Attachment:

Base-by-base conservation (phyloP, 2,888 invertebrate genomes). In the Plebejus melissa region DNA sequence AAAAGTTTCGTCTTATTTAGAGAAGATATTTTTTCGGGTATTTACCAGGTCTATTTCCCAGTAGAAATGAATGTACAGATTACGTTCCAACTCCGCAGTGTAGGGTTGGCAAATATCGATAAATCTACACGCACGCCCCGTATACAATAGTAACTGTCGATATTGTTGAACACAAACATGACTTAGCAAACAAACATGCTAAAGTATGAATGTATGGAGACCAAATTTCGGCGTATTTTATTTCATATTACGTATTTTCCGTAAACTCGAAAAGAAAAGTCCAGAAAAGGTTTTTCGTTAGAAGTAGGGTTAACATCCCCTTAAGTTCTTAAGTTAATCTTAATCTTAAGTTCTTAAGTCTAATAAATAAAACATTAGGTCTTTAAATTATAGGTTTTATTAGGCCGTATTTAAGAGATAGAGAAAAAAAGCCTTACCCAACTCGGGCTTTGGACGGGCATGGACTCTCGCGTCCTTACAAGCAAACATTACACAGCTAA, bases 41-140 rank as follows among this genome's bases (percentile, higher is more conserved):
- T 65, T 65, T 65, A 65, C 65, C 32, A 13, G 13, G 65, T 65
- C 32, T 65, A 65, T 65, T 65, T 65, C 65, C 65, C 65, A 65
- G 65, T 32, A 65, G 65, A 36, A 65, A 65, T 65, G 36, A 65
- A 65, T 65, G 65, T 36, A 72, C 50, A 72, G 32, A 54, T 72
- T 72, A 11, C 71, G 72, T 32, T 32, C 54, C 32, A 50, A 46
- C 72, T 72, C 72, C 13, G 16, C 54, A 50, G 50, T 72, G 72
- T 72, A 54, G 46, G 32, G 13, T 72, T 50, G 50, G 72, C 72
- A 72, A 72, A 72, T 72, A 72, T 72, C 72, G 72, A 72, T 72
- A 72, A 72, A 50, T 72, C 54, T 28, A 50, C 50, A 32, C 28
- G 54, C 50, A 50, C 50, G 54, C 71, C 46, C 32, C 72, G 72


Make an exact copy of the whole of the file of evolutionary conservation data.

Base-by-base conservation (phyloP, 2,888 invertebrate genomes). In the Plebejus melissa region DNA sequence AAAAGTTTCGTCTTATTTAGAGAAGATATTTTTTCGGGTATTTACCAGGTCTATTTCCCAGTAGAAATGAATGTACAGATTACGTTCCAACTCCGCAGTGTAGGGTTGGCAAATATCGATAAATCTACACGCACGCCCCGTATACAATAGTAACTGTCGATATTGTTGAACACAAACATGACTTAGCAAACAAACATGCTAAAGTATGAATGTATGGAGACCAAATTTCGGCGTATTTTATTTCATATTACGTATTTTCCGTAAACTCGAAAAGAAAAGTCCAGAAAAGGTTTTTCGTTAGAAGTAGGGTTAACATCCCCTTAAGTTCTTAAGTTAATCTTAATCTTAAGTTCTTAAGTCTAATAAATAAAACATTAGGTCTTTAAATTATAGGTTTTATTAGGCCGTATTTAAGAGATAGAGAAAAAAAGCCTTACCCAACTCGGGCTTTGGACGGGCATGGACTCTCGCGTCCTTACAAGCAAACATTACACAGCTAA, bases 41-140 rank as follows among this genome's bases (percentile, higher is more conserved):
- T 65, T 65, T 65, A 65, C 65, C 32, A 13, G 13, G 65, T 65
- C 32, T 65, A 65, T 65, T 65, T 65, C 65, C 65, C 65, A 65
- G 65, T 32, A 65, G 65, A 36, A 65, A 65, T 65, G 36, A 65
- A 65, T 65, G 65, T 36, A 72, C 50, A 72, G 32, A 54, T 72
- T 72, A 11, C 71, G 72, T 32, T 32, C 54, C 32, A 50, A 46
- C 72, T 72, C 72, C 13, G 16, C 54, A 50, G 50, T 72, G 72
- T 72, A 54, G 46, G 32, G 13, T 72, T 50, G 50, G 72, C 72
- A 72, A 72, A 72, T 72, A 72, T 72, C 72, G 72, A 72, T 72
- A 72, A 72, A 50, T 72, C 54, T 28, A 50, C 50, A 32, C 28
- G 54, C 50, A 50, C 50, G 54, C 71, C 46, C 32, C 72, G 72